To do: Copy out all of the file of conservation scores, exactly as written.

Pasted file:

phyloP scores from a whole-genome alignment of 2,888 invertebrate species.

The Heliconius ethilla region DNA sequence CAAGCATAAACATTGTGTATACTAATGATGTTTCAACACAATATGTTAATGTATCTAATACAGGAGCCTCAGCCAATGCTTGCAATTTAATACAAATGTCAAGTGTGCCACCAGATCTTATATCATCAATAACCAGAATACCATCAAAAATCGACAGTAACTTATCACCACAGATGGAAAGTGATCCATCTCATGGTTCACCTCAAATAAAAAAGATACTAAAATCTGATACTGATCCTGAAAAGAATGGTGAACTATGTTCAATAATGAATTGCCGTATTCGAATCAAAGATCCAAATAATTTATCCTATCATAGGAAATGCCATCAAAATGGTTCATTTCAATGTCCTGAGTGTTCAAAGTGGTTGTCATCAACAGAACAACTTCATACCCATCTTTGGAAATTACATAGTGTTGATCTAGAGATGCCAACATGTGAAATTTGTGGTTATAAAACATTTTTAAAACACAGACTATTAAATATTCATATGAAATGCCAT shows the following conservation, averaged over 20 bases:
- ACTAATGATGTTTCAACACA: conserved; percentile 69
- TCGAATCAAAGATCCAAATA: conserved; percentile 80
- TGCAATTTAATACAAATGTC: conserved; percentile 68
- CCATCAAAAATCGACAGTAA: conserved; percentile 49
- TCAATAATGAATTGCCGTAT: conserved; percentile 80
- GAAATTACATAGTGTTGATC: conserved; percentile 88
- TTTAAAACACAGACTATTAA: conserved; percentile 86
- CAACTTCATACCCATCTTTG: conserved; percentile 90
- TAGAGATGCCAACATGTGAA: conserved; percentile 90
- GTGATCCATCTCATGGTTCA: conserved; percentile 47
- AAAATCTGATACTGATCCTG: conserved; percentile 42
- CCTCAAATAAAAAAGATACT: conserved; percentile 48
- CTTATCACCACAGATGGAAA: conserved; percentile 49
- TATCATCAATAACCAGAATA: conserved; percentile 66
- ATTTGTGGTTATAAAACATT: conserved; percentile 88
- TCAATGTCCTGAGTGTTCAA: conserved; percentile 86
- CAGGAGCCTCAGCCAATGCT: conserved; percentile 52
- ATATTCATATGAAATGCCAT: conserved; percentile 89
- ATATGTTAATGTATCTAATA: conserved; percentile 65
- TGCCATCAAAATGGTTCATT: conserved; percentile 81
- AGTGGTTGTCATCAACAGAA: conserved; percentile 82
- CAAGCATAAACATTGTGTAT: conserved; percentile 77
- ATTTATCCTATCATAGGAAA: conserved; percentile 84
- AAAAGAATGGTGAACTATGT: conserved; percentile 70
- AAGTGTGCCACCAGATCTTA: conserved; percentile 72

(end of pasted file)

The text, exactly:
phyloP scores from a whole-genome alignment of 2,888 invertebrate species.

The Heliconius ethilla region DNA sequence CAAGCATAAACATTGTGTATACTAATGATGTTTCAACACAATATGTTAATGTATCTAATACAGGAGCCTCAGCCAATGCTTGCAATTTAATACAAATGTCAAGTGTGCCACCAGATCTTATATCATCAATAACCAGAATACCATCAAAAATCGACAGTAACTTATCACCACAGATGGAAAGTGATCCATCTCATGGTTCACCTCAAATAAAAAAGATACTAAAATCTGATACTGATCCTGAAAAGAATGGTGAACTATGTTCAATAATGAATTGCCGTATTCGAATCAAAGATCCAAATAATTTATCCTATCATAGGAAATGCCATCAAAATGGTTCATTTCAATGTCCTGAGTGTTCAAAGTGGTTGTCATCAACAGAACAACTTCATACCCATCTTTGGAAATTACATAGTGTTGATCTAGAGATGCCAACATGTGAAATTTGTGGTTATAAAACATTTTTAAAACACAGACTATTAAATATTCATATGAAATGCCAT shows the following conservation, averaged over 20 bases:
- ACTAATGATGTTTCAACACA: conserved; percentile 69
- TCGAATCAAAGATCCAAATA: conserved; percentile 80
- TGCAATTTAATACAAATGTC: conserved; percentile 68
- CCATCAAAAATCGACAGTAA: conserved; percentile 49
- TCAATAATGAATTGCCGTAT: conserved; percentile 80
- GAAATTACATAGTGTTGATC: conserved; percentile 88
- TTTAAAACACAGACTATTAA: conserved; percentile 86
- CAACTTCATACCCATCTTTG: conserved; percentile 90
- TAGAGATGCCAACATGTGAA: conserved; percentile 90
- GTGATCCATCTCATGGTTCA: conserved; percentile 47
- AAAATCTGATACTGATCCTG: conserved; percentile 42
- CCTCAAATAAAAAAGATACT: conserved; percentile 48
- CTTATCACCACAGATGGAAA: conserved; percentile 49
- TATCATCAATAACCAGAATA: conserved; percentile 66
- ATTTGTGGTTATAAAACATT: conserved; percentile 88
- TCAATGTCCTGAGTGTTCAA: conserved; percentile 86
- CAGGAGCCTCAGCCAATGCT: conserved; percentile 52
- ATATTCATATGAAATGCCAT: conserved; percentile 89
- ATATGTTAATGTATCTAATA: conserved; percentile 65
- TGCCATCAAAATGGTTCATT: conserved; percentile 81
- AGTGGTTGTCATCAACAGAA: conserved; percentile 82
- CAAGCATAAACATTGTGTAT: conserved; percentile 77
- ATTTATCCTATCATAGGAAA: conserved; percentile 84
- AAAAGAATGGTGAACTATGT: conserved; percentile 70
- AAGTGTGCCACCAGATCTTA: conserved; percentile 72